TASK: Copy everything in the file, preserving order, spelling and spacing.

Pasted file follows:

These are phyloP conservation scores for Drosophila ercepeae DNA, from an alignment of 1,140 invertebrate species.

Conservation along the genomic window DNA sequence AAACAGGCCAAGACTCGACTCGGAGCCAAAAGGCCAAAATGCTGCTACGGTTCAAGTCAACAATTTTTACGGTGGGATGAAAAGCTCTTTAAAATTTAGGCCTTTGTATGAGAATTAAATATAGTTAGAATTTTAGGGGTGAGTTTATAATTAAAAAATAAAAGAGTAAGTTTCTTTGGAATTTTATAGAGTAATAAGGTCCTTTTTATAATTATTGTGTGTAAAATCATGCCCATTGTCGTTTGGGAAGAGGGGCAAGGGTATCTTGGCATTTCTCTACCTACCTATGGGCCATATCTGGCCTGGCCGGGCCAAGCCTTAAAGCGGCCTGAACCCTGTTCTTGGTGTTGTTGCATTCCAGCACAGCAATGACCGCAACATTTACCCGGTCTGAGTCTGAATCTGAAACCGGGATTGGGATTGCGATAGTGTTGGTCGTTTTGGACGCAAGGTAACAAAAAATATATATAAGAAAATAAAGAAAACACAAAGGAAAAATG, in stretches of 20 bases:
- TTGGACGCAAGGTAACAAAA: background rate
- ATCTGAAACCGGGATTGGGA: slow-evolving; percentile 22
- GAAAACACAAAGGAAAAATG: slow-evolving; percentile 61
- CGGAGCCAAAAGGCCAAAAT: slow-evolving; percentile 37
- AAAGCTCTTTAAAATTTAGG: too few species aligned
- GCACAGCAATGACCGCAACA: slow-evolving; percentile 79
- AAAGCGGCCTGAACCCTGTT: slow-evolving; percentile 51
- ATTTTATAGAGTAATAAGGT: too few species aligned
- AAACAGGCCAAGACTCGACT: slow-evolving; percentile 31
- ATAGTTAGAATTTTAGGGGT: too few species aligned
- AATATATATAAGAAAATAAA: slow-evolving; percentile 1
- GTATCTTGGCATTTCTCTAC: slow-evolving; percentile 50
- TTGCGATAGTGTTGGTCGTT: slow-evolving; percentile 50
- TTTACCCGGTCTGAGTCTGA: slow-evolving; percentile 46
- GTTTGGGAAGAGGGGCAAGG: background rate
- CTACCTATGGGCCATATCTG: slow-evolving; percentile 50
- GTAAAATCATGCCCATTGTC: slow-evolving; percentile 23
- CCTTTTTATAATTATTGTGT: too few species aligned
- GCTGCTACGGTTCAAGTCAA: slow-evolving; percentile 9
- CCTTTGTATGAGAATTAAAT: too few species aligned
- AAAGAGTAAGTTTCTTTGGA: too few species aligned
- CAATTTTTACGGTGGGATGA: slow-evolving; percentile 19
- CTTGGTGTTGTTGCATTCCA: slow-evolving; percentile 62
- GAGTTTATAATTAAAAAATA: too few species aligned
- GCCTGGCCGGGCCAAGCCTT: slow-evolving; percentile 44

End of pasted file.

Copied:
These are phyloP conservation scores for Drosophila ercepeae DNA, from an alignment of 1,140 invertebrate species.

Conservation along the genomic window DNA sequence AAACAGGCCAAGACTCGACTCGGAGCCAAAAGGCCAAAATGCTGCTACGGTTCAAGTCAACAATTTTTACGGTGGGATGAAAAGCTCTTTAAAATTTAGGCCTTTGTATGAGAATTAAATATAGTTAGAATTTTAGGGGTGAGTTTATAATTAAAAAATAAAAGAGTAAGTTTCTTTGGAATTTTATAGAGTAATAAGGTCCTTTTTATAATTATTGTGTGTAAAATCATGCCCATTGTCGTTTGGGAAGAGGGGCAAGGGTATCTTGGCATTTCTCTACCTACCTATGGGCCATATCTGGCCTGGCCGGGCCAAGCCTTAAAGCGGCCTGAACCCTGTTCTTGGTGTTGTTGCATTCCAGCACAGCAATGACCGCAACATTTACCCGGTCTGAGTCTGAATCTGAAACCGGGATTGGGATTGCGATAGTGTTGGTCGTTTTGGACGCAAGGTAACAAAAAATATATATAAGAAAATAAAGAAAACACAAAGGAAAAATG, in stretches of 20 bases:
- TTGGACGCAAGGTAACAAAA: background rate
- ATCTGAAACCGGGATTGGGA: slow-evolving; percentile 22
- GAAAACACAAAGGAAAAATG: slow-evolving; percentile 61
- CGGAGCCAAAAGGCCAAAAT: slow-evolving; percentile 37
- AAAGCTCTTTAAAATTTAGG: too few species aligned
- GCACAGCAATGACCGCAACA: slow-evolving; percentile 79
- AAAGCGGCCTGAACCCTGTT: slow-evolving; percentile 51
- ATTTTATAGAGTAATAAGGT: too few species aligned
- AAACAGGCCAAGACTCGACT: slow-evolving; percentile 31
- ATAGTTAGAATTTTAGGGGT: too few species aligned
- AATATATATAAGAAAATAAA: slow-evolving; percentile 1
- GTATCTTGGCATTTCTCTAC: slow-evolving; percentile 50
- TTGCGATAGTGTTGGTCGTT: slow-evolving; percentile 50
- TTTACCCGGTCTGAGTCTGA: slow-evolving; percentile 46
- GTTTGGGAAGAGGGGCAAGG: background rate
- CTACCTATGGGCCATATCTG: slow-evolving; percentile 50
- GTAAAATCATGCCCATTGTC: slow-evolving; percentile 23
- CCTTTTTATAATTATTGTGT: too few species aligned
- GCTGCTACGGTTCAAGTCAA: slow-evolving; percentile 9
- CCTTTGTATGAGAATTAAAT: too few species aligned
- AAAGAGTAAGTTTCTTTGGA: too few species aligned
- CAATTTTTACGGTGGGATGA: slow-evolving; percentile 19
- CTTGGTGTTGTTGCATTCCA: slow-evolving; percentile 62
- GAGTTTATAATTAAAAAATA: too few species aligned
- GCCTGGCCGGGCCAAGCCTT: slow-evolving; percentile 44